Fire and Wanda: She set herself on fire…

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Somehow, Wanda managed to set herself on fire while she was driving her car, then drove the car into an oncoming truck. That’s what Berve told me, anyway.

It was never any secret that Wanda wasn’t happy with her life. Anyone who knew Wanda very well at all knew that. But I never would have thought…

“She did it, babe,” is what Berve said when I called to ask her what had happened. Berve, a nurse, was a close mutual friend who had worked with us both in the burn unit at the University of Chicago Hospital Burn Center. During her shift, in addition to her duties as nurse, she also filled in as just about everyone’s second mother. Wanda took that adoption more seriously than most of us, and Berve accepted the role generously. She knew it was what Wanda needed.

So when I found out that Wanda had died, Berve was the only one I thought of to call. Only since I hadn’t spoken to her in 10 years, tracking her down wasn’t easy.

“She did it, babe.”

When I asked Berve what she meant by that, feeling my stomach starting to cramp up like a charley horse, she took a long pause before letting me know that Wanda had taken her own life. That was bad enough, but when she described how it had happened I felt like I couldn’t breathe. For some reason my mind flashed back to that night she told me to bring her a pack of cigarettes after work. I remembered giving her youngest daughter a piggyback ride across the living room floor as Wanda chuckled, her almond eyes like a cat’s. Another night I sat with her in the kitchen until nearly 3 in the morning, laughing and joking, as she cooked chitterlings on the stove. That smell made certain that this was the first and last time I would ever endure that again, even for her.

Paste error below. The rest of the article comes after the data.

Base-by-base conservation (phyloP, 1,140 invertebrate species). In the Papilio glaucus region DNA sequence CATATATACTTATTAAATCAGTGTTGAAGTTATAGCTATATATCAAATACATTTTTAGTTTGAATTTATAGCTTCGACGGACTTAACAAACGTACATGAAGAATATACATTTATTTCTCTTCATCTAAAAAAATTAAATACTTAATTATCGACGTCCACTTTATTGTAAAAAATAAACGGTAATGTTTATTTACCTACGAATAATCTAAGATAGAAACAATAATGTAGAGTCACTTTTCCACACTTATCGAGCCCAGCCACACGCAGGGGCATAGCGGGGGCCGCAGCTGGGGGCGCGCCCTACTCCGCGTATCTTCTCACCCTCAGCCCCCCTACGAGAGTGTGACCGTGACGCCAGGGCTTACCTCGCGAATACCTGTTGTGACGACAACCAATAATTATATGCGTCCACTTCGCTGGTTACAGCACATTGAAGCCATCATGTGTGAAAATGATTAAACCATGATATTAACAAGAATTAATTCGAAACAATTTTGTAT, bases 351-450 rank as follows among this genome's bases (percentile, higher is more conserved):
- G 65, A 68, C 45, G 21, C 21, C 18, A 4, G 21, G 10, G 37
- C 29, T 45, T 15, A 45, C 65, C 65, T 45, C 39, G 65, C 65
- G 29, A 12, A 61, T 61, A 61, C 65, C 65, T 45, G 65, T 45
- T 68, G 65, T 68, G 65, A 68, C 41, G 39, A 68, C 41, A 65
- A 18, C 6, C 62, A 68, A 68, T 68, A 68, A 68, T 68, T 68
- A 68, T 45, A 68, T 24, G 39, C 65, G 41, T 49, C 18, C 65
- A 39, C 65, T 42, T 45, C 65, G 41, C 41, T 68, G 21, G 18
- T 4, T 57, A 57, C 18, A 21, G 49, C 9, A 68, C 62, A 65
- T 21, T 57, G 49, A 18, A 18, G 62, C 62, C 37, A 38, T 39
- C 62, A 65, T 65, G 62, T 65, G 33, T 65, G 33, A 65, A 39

After leaving Chicago some years prior, Wanda and I had kept in touch loosely. Usually I would call her or she would call me about once or twice a year. The last time I had called her – or tried to call her – I was living in Florida. That’s when her daughter answered the phone. She didn’t remember me, which wasn’t surprising since she had only been a  child when I was living in Chicago. But apparently I sounded trustworthy enough that she decided to let me know that her mother had died. Car accident, she said. She didn’t know me well enough to tell me the real reason, and I don’t blame her. But how was she supposed to make it now? I wondered. Never had a father, her mother now dead, and she barely old enough to navigate Chicago as a teenager, let alone as an adult. I guess there was someone, or at least I hope there was. That was the last time I talked to her.

Fire and Wanda. The two should never have met.

 

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kaoblues
Writer and musician.

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